OCT 11
09.00-15.30
Antwerp Expo

Novel technologies are spurred by commercial innovation & private initiatives. Reduced costs, advanced technologies and materials have turned space into an economical hotspot for entrepreneurial spirits, becoming even more accessible to diverse industries and even ... citizens.
Thanks to reusable rockets, smaller satellites and reliable soft- and hardware sectors such as satellite production, communications and geospatial intelligence is booming with a 100-fold growth of private investments in the last years (from 100 million in 2010 to 12 billion in 2021). Between 1970 and 2000, launching a satellite into space cost around 18.500 USD per kilogram. Today, that number has plummeted to 2.720 USD per kilogram. The contemporary low Earth orbit (LEO) satellites are smaller, have superior onboard computing power and are manufactured with cost effective standards. Since SpaceX’s milestone of the Falcon 9 rocket returning to base, ready for reflight, the company developed even a “rideshare” program allowing small operators to co-send a satellite into orbit for ‘only’ 1 million USD. AI, advanced sensors and quantum computing are providing a tsunami of geo-spatial & deep space data boosting hundreds of new tech companies with cutting edge solutions in geo-positioning, navigation, real estate and agricultural applications. As space tech investment opportunities (terrestrial, orbital, and exploratory domains) already encompass an estimated 200+ billion USD market, the universe seems not the exclusive playground of science fiction storytellers or blurred scientists. The increasing amounts of capital and experience is piling up and giving birth to new space ventures that open unseen doors: in-space manufacturing, in space compilation of larger infrastructures, commercial space stations, first steps into the exploration of asteroid mining, quantum security, space cleantech, space cleantech / debris collection, space tourism, new types of propulsion, prototypes Mars bases, hypersonic travel a.o.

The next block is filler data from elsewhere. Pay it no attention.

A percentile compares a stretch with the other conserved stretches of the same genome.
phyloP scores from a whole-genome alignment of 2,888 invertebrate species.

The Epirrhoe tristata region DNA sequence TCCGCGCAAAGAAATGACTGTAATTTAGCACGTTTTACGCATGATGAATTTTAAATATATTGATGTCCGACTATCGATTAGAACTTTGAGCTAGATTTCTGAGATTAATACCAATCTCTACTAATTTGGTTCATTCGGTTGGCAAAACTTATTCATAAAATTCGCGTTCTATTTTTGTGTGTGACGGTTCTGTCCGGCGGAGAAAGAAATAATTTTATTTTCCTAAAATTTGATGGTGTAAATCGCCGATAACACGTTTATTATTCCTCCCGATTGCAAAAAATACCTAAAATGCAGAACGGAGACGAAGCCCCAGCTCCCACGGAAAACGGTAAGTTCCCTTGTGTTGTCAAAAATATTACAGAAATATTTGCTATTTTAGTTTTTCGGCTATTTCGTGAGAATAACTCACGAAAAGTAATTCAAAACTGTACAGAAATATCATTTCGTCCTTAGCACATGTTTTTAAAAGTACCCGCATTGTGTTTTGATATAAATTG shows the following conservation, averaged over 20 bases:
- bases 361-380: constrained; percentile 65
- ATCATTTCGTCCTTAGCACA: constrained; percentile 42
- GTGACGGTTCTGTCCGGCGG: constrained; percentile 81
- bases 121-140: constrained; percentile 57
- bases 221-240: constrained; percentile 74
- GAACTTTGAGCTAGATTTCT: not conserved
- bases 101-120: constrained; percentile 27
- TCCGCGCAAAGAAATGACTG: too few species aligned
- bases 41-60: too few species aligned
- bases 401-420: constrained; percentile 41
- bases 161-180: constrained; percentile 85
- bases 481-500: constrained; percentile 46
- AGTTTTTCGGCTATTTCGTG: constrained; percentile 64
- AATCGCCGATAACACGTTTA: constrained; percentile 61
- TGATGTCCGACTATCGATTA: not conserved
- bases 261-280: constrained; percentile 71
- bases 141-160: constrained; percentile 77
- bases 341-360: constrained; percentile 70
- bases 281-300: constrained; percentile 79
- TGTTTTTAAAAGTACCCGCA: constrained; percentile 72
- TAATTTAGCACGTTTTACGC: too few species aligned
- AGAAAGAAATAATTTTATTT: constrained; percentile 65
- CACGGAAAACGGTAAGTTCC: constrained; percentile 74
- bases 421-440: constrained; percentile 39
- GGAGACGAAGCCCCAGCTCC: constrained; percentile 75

Space has a vital role in climate analysis as it is the only observatory from where we can predict earth’s climate response to human-induced change. In this new era of space-based technologies, remotely sensed data allow us to keep a close watch on the current and future impact from greenhouse gases  and aerosols and their impact on water cycles, air quality, forests and other aspects of our environment.

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The launch sector is on fire. Large amounts of capital are being pumped in as the increased commercial interest in space is resulting with more satellites entering orbit each year. Experts estimate that nearly 1.000 satellites will be launched into orbit each year during the 2020s, building up to 15.000 satellites by 2028. This will allow access to more data than ever before.

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